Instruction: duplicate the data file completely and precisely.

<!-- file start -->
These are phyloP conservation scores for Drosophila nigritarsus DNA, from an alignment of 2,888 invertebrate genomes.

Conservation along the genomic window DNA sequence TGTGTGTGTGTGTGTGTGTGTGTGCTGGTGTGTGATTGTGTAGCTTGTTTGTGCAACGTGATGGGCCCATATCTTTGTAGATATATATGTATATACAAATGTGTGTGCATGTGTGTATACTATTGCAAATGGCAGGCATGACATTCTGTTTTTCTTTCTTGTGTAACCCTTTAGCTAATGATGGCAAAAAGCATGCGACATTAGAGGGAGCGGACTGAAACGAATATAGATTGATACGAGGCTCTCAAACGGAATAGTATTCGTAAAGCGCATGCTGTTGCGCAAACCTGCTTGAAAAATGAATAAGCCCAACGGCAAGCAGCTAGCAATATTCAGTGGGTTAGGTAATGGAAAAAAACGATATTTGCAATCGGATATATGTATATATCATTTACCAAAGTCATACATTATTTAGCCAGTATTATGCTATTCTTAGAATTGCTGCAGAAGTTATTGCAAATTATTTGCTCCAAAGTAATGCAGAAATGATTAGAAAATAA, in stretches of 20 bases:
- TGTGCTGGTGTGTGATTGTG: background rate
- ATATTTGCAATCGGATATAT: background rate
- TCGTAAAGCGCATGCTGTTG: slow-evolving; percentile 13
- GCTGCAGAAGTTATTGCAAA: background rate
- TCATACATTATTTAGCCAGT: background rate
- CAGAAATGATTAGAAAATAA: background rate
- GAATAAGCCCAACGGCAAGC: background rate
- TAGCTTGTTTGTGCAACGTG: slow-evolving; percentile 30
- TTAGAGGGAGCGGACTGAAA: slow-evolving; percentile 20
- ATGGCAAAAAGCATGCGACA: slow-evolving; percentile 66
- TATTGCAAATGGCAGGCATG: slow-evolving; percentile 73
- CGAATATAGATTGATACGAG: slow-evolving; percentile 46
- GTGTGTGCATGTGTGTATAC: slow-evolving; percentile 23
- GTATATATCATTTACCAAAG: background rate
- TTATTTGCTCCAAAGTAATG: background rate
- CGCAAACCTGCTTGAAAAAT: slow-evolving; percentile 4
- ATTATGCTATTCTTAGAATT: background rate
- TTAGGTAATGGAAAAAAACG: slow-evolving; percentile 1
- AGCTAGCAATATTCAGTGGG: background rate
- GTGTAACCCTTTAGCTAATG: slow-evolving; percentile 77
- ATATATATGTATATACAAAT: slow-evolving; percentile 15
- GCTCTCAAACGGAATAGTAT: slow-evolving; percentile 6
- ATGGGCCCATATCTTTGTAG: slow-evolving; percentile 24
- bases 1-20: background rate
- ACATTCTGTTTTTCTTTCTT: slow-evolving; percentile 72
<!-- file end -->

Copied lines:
These are phyloP conservation scores for Drosophila nigritarsus DNA, from an alignment of 2,888 invertebrate genomes.

Conservation along the genomic window DNA sequence TGTGTGTGTGTGTGTGTGTGTGTGCTGGTGTGTGATTGTGTAGCTTGTTTGTGCAACGTGATGGGCCCATATCTTTGTAGATATATATGTATATACAAATGTGTGTGCATGTGTGTATACTATTGCAAATGGCAGGCATGACATTCTGTTTTTCTTTCTTGTGTAACCCTTTAGCTAATGATGGCAAAAAGCATGCGACATTAGAGGGAGCGGACTGAAACGAATATAGATTGATACGAGGCTCTCAAACGGAATAGTATTCGTAAAGCGCATGCTGTTGCGCAAACCTGCTTGAAAAATGAATAAGCCCAACGGCAAGCAGCTAGCAATATTCAGTGGGTTAGGTAATGGAAAAAAACGATATTTGCAATCGGATATATGTATATATCATTTACCAAAGTCATACATTATTTAGCCAGTATTATGCTATTCTTAGAATTGCTGCAGAAGTTATTGCAAATTATTTGCTCCAAAGTAATGCAGAAATGATTAGAAAATAA, in stretches of 20 bases:
- TGTGCTGGTGTGTGATTGTG: background rate
- ATATTTGCAATCGGATATAT: background rate
- TCGTAAAGCGCATGCTGTTG: slow-evolving; percentile 13
- GCTGCAGAAGTTATTGCAAA: background rate
- TCATACATTATTTAGCCAGT: background rate
- CAGAAATGATTAGAAAATAA: background rate
- GAATAAGCCCAACGGCAAGC: background rate
- TAGCTTGTTTGTGCAACGTG: slow-evolving; percentile 30
- TTAGAGGGAGCGGACTGAAA: slow-evolving; percentile 20
- ATGGCAAAAAGCATGCGACA: slow-evolving; percentile 66
- TATTGCAAATGGCAGGCATG: slow-evolving; percentile 73
- CGAATATAGATTGATACGAG: slow-evolving; percentile 46
- GTGTGTGCATGTGTGTATAC: slow-evolving; percentile 23
- GTATATATCATTTACCAAAG: background rate
- TTATTTGCTCCAAAGTAATG: background rate
- CGCAAACCTGCTTGAAAAAT: slow-evolving; percentile 4
- ATTATGCTATTCTTAGAATT: background rate
- TTAGGTAATGGAAAAAAACG: slow-evolving; percentile 1
- AGCTAGCAATATTCAGTGGG: background rate
- GTGTAACCCTTTAGCTAATG: slow-evolving; percentile 77
- ATATATATGTATATACAAAT: slow-evolving; percentile 15
- GCTCTCAAACGGAATAGTAT: slow-evolving; percentile 6
- ATGGGCCCATATCTTTGTAG: slow-evolving; percentile 24
- bases 1-20: background rate
- ACATTCTGTTTTTCTTTCTT: slow-evolving; percentile 72